At around age 12, the Lyme Wolves’ players joined the Norwich-based Lightning Soccer Club. Bill Miles, the club’s executive director, played against Clark in the Ivy League for the University of Pennsylvania.

“Tommy has really special vibe about him in terms of soccer knowledge,” Miles said. “He does it from his own intuition and experience as a player. That creates some unique skills and approaches that you see in the players at Hanover.”

The effects of Clark’s training were evident in Hanover this fall. The Lyme players were key contributors on a team that went 15-4-1 and averaged roughly 2.5 goals per game. Ringer, a first-team all-state selection, led the team in points and was tied for the team lead in goals with eight. Miller was named to the second team, and his seven goals were third-best on the squad.

Sophomore Carter Guerin, another Lyme native, saved Hanover from a first-round playoff upset by scoring with 15 seconds left to forge a tie against Alvirne, in a game Hanover would win in extra time.

“(Clark) brought a lot of joy to the game for me,” Miller said. “Doing the simple things that I learned with him always helps me improve, even today. I talk with him regularly. He’s known a lot of us from a young age and had a lot of time to build bonds and mold us into the players we are today.”

Hanover coach Rob Grabill is certainly grateful for Clark’s influence. He was an assistant to Clark’s father at Dartmouth, and during Bobby Clark’s tenure the Big Green advanced to the NCAA quarterfinals for the only two instances in their history, in 1990 and 1992.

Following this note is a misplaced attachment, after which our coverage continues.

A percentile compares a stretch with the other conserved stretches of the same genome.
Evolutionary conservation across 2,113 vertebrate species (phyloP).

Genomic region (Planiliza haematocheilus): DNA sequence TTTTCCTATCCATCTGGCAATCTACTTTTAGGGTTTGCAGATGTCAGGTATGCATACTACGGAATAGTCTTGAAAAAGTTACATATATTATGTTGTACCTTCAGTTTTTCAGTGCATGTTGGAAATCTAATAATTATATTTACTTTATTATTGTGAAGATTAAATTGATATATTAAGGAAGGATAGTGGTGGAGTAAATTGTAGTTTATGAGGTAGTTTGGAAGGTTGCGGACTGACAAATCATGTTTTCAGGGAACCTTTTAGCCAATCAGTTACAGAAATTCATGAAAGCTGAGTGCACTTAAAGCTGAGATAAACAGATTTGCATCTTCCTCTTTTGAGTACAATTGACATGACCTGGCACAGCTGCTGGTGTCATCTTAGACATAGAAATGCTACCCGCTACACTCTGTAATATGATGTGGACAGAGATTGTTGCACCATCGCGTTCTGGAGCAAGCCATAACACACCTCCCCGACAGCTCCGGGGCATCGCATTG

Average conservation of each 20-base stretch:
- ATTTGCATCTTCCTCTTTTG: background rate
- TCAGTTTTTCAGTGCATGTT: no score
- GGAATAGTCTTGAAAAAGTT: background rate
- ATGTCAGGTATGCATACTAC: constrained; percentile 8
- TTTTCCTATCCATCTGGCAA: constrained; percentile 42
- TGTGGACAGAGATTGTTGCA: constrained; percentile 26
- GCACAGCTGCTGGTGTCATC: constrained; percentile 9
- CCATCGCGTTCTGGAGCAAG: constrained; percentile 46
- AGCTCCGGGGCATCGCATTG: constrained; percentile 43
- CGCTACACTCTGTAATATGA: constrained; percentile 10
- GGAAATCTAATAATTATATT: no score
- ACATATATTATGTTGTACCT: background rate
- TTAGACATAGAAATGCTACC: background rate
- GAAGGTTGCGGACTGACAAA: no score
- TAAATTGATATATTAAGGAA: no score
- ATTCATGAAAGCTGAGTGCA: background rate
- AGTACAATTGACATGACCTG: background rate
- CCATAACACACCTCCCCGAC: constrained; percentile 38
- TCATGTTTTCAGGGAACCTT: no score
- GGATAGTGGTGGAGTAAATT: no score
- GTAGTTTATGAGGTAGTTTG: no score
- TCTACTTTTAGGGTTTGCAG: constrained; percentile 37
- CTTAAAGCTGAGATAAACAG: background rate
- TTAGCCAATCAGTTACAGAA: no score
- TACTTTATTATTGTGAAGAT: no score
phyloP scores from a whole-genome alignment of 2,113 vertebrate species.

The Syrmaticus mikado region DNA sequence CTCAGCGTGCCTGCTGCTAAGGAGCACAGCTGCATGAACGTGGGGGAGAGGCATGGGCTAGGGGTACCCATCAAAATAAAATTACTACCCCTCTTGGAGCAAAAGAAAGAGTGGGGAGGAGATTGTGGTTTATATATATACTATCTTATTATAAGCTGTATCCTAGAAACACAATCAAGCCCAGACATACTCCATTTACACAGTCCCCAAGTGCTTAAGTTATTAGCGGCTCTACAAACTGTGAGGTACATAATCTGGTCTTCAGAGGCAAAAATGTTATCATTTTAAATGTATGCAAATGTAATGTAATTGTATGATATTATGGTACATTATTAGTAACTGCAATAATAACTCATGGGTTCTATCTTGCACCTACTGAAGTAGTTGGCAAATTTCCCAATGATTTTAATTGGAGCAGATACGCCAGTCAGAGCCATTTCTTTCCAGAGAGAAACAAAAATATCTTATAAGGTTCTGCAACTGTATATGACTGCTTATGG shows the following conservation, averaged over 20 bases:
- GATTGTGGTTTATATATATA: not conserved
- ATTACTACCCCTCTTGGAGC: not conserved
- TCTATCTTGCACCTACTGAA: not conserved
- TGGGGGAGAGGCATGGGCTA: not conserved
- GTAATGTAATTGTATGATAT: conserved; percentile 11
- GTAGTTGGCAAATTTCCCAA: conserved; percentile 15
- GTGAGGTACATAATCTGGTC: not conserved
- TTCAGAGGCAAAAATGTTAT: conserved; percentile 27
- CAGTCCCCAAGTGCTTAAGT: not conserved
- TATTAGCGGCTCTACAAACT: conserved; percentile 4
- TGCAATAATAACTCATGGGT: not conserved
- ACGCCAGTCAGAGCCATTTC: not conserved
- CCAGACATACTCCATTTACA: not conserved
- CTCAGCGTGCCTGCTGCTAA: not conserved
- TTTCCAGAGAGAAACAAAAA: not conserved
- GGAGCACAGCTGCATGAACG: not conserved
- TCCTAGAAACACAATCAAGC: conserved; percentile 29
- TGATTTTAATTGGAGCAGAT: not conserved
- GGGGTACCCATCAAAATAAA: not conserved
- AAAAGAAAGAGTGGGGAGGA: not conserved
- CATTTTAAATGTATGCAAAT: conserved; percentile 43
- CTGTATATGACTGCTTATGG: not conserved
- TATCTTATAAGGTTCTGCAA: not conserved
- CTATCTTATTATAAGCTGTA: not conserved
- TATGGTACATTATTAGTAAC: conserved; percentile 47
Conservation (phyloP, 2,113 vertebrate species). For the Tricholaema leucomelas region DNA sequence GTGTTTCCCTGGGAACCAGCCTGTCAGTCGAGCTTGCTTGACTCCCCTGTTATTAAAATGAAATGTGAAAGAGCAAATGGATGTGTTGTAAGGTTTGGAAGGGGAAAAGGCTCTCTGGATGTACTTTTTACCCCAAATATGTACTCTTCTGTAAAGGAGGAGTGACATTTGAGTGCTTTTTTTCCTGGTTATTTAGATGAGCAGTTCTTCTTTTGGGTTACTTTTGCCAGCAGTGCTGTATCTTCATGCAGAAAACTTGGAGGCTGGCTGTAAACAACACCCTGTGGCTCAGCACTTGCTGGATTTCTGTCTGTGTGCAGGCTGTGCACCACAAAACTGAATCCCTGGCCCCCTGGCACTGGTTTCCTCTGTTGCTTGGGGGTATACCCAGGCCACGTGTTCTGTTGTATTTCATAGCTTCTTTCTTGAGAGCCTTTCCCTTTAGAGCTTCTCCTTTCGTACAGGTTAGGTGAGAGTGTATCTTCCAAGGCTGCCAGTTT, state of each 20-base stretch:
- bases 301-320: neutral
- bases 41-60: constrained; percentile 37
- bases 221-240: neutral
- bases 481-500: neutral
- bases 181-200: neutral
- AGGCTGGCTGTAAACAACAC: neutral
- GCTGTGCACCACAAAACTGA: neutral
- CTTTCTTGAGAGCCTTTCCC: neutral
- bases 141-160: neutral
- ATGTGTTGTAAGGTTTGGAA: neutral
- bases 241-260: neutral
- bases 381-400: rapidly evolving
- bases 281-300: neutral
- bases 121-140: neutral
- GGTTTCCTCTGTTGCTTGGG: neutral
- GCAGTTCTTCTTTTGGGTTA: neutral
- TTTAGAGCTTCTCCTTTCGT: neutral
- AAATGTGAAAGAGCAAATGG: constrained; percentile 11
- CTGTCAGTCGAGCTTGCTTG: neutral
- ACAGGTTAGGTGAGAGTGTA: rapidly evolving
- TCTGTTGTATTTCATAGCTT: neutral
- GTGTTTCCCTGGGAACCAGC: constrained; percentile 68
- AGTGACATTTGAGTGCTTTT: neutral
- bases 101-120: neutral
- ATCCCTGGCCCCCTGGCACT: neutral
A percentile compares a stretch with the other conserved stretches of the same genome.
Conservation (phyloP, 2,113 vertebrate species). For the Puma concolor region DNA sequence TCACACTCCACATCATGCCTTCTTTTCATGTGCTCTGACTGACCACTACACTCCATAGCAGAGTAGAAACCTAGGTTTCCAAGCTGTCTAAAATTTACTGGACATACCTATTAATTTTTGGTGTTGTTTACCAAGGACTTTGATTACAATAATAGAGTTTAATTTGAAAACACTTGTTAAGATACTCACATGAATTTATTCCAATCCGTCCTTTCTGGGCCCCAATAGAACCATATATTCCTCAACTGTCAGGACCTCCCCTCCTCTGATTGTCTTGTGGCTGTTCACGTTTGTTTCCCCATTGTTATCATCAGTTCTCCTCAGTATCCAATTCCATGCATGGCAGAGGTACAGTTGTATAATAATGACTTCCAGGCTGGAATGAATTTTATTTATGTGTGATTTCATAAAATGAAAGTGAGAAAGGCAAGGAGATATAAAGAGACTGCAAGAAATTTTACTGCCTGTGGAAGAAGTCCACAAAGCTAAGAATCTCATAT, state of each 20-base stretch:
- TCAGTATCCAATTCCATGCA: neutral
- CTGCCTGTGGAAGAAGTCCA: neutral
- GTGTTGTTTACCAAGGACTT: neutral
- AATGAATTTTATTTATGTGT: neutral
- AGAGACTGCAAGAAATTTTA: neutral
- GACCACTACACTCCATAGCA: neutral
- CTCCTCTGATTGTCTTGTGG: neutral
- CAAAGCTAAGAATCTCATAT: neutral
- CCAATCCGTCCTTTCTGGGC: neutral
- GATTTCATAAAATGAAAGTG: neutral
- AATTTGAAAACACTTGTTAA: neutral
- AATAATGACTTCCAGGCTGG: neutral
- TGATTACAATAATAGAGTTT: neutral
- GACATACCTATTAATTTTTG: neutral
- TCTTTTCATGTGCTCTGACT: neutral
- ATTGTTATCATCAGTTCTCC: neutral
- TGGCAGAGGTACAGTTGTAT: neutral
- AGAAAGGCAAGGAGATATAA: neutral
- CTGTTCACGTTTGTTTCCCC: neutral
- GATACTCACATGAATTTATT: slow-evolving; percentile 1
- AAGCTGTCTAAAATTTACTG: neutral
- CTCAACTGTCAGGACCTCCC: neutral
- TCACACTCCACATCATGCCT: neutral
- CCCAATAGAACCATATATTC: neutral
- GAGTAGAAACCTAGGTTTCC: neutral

“He demands accountability,” Grabill said. “He is a wonderful role model on the pitch, and that impact has trickled down to Hanover High School.”

Tommy Clark is just one branch his father’s large coaching tree. Following his time at Dartmouth, Bobby went on to Stanford and Notre Dame, winning a national championship with the Fighting Irish in 2013. Clark’s brother Jamie has won two conference titles as the head men’s coach at the University of Washington, which is currently the No. 2 overall seed in the NCAA Tournament. His sister Jennifer is currently the head women’s coach at Division III Claremont-Mudd-Scripps, in southern California.

Clark’s foundation, meanwhile, has gained global recognition, operating in 45 countries. U.S. women’s national team star Christen Press is on the board of directors. Grassroot Soccer will present the World AIDS Day Gala in New York on Nov. 30, which will be emceed by Men in Blazers co-host Roger Bennett and include appearances from Press, late-night host Seth Meyers and legendary former Manchester United manager Sir Alex Ferguson.

Back in the Upper Valley, Clark’s legacy can be seen on soccer fields everywhere, but for many of his trainees, it all stems from Lyme and the Wolfdome.

“My thing was trying to get as many touches on the ball and driving as few miles as possible,” Clark said. “If you could have kids getting lots of touches on soccer balls and not driving very far, that’s a winning recipe.”

Benjamin Rosenberg can be reached at or 603-727-3302.